Cranberries are king in Wood County, Wisconsin, and local growers want the public to know all about this thriving industry during 2018 Wisconsin Farm Technology Days July 10-12.
Wisconsin accounts for more than 60 percent of U.S. cranberry production. And the U.S. contributes a similar amount to world output. Wood County alone accounts for about 9 percent of the world’s cranberry production, said Matt Lippert, University of Wisconsin-Extension Wood County agricultural agent and Farm Technology Days executive secretary.
Lippert said there are about 5,400 acres of cranberries and approximately 100 growers in Wood County. And according to the 2012 Census of Agriculture, the farm-gate value of Wood County cranberries is about $40 million or 40 percent of the county’s total agricultural value.
Cranmoor township west of Wisconsin Rapids is the heart of the county’s cranberry industry. Lippert said cranberries have been harvested there for more than 150 years. But today the ruby-red crop grows in more than half of Wood County townships.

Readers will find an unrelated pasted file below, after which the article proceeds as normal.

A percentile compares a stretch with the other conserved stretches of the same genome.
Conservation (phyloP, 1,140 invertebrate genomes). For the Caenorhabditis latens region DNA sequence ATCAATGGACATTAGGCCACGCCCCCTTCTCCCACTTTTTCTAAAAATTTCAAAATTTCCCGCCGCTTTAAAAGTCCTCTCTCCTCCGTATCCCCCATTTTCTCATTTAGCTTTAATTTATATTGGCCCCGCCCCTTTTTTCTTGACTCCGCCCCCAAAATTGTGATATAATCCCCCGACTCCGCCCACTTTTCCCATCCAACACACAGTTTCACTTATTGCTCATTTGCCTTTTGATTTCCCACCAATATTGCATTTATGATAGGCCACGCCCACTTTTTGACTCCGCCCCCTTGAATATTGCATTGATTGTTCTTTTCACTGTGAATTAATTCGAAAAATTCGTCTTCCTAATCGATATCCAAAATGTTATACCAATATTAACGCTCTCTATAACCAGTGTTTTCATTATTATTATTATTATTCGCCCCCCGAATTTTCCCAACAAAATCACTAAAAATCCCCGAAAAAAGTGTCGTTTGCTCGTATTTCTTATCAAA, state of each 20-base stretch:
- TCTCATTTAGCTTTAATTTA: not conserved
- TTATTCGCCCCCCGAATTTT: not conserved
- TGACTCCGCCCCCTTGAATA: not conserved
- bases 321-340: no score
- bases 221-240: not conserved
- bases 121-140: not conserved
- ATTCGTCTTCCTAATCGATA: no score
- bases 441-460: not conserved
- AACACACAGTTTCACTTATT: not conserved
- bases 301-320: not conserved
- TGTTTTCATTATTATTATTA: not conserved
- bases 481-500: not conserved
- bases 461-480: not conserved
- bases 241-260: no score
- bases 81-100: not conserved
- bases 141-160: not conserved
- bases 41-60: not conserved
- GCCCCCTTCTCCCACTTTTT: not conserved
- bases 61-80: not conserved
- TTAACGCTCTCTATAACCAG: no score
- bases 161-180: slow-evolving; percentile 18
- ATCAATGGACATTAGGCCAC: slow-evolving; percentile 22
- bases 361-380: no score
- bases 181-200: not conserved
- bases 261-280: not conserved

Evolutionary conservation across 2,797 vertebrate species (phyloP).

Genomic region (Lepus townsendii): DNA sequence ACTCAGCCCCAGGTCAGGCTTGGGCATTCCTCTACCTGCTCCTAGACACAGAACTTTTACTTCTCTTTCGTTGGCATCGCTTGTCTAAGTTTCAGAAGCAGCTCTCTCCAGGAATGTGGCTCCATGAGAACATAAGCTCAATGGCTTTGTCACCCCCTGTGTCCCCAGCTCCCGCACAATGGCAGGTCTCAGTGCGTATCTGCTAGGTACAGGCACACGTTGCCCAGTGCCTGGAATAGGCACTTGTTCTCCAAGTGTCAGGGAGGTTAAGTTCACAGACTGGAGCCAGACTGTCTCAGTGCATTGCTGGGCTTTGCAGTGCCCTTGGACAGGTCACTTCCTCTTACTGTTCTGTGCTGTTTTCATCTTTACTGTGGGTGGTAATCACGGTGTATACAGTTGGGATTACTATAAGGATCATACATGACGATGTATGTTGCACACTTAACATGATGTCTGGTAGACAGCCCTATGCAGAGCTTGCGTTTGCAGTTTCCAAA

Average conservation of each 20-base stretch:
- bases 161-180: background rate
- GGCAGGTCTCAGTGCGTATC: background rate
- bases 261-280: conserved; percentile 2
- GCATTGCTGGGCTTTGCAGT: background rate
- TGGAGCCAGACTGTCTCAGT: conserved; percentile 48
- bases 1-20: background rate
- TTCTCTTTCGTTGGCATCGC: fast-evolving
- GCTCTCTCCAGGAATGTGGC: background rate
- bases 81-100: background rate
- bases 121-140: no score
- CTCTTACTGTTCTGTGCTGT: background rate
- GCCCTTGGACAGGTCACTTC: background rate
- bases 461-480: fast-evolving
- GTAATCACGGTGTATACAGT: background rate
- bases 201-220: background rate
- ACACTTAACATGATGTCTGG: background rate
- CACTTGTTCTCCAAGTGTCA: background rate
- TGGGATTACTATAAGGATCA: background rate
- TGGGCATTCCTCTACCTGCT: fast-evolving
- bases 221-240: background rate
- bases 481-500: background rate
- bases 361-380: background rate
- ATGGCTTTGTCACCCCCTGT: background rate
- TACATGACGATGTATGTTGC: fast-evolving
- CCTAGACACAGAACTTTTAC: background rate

Once called “crane berry” by settlers because of its blossom resembles the Sandhill Crane, the little red berry is Wisconsin’s official state fruit — and the state’s No. 1 fruit crop in both size and economic value.
Lippert said cranberries – traditionally a bog crop — have moved upland. Growers now have the ability to lift water with pumps and return it to reservoirs.
At Farm Technology Days cranberry growers intend to lay to rest cranberry misnomers, Lippert said. Contrary to popular belief cranberries do not grow in water. Instead the perennial low-running vines are flooded with water to aid in harvest. When a bed is flooded, berries float to the surface where they’re corralled and harvested with equipment. The crop is also flooded in the winter and encased in ice for frost protection.
Mini marsh attention-getter
In the Marshfield Clinic Health Systems Innovation Square, a mini marsh will be constructed so show-goers can compare flooded and dry beds. Lippert said the mini marsh is modeled after Walworth County’s miniature mockup of Lake Geneva and Kewaunee County’s mini replica of Lake Michigan. The two counties hosted the show in 2016 and 2017, respectively.